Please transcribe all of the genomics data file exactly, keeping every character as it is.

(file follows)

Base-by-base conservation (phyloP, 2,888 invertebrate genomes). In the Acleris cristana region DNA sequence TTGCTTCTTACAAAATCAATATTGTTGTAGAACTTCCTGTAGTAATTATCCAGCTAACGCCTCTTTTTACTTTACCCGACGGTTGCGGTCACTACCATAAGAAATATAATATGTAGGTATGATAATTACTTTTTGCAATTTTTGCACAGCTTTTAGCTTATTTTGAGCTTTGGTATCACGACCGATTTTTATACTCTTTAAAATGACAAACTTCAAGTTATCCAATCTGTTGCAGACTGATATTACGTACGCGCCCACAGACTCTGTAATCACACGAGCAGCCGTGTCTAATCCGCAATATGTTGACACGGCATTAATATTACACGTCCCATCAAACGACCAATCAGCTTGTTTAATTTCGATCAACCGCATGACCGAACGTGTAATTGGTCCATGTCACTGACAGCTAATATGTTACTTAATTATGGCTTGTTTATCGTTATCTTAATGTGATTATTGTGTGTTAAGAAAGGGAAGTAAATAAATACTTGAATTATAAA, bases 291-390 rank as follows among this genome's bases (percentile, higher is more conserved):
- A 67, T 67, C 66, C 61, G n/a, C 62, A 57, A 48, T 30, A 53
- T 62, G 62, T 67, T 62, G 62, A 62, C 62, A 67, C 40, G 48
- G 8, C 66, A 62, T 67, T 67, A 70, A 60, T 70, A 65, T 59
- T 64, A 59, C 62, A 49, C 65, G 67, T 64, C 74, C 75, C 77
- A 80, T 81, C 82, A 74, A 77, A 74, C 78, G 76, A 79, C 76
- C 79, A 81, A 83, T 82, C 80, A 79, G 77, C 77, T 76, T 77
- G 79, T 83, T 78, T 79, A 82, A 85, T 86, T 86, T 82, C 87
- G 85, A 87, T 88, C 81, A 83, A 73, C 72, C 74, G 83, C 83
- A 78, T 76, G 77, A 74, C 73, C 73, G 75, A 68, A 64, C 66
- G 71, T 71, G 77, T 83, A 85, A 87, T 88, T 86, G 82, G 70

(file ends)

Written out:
Base-by-base conservation (phyloP, 2,888 invertebrate genomes). In the Acleris cristana region DNA sequence TTGCTTCTTACAAAATCAATATTGTTGTAGAACTTCCTGTAGTAATTATCCAGCTAACGCCTCTTTTTACTTTACCCGACGGTTGCGGTCACTACCATAAGAAATATAATATGTAGGTATGATAATTACTTTTTGCAATTTTTGCACAGCTTTTAGCTTATTTTGAGCTTTGGTATCACGACCGATTTTTATACTCTTTAAAATGACAAACTTCAAGTTATCCAATCTGTTGCAGACTGATATTACGTACGCGCCCACAGACTCTGTAATCACACGAGCAGCCGTGTCTAATCCGCAATATGTTGACACGGCATTAATATTACACGTCCCATCAAACGACCAATCAGCTTGTTTAATTTCGATCAACCGCATGACCGAACGTGTAATTGGTCCATGTCACTGACAGCTAATATGTTACTTAATTATGGCTTGTTTATCGTTATCTTAATGTGATTATTGTGTGTTAAGAAAGGGAAGTAAATAAATACTTGAATTATAAA, bases 291-390 rank as follows among this genome's bases (percentile, higher is more conserved):
- A 67, T 67, C 66, C 61, G n/a, C 62, A 57, A 48, T 30, A 53
- T 62, G 62, T 67, T 62, G 62, A 62, C 62, A 67, C 40, G 48
- G 8, C 66, A 62, T 67, T 67, A 70, A 60, T 70, A 65, T 59
- T 64, A 59, C 62, A 49, C 65, G 67, T 64, C 74, C 75, C 77
- A 80, T 81, C 82, A 74, A 77, A 74, C 78, G 76, A 79, C 76
- C 79, A 81, A 83, T 82, C 80, A 79, G 77, C 77, T 76, T 77
- G 79, T 83, T 78, T 79, A 82, A 85, T 86, T 86, T 82, C 87
- G 85, A 87, T 88, C 81, A 83, A 73, C 72, C 74, G 83, C 83
- A 78, T 76, G 77, A 74, C 73, C 73, G 75, A 68, A 64, C 66
- G 71, T 71, G 77, T 83, A 85, A 87, T 88, T 86, G 82, G 70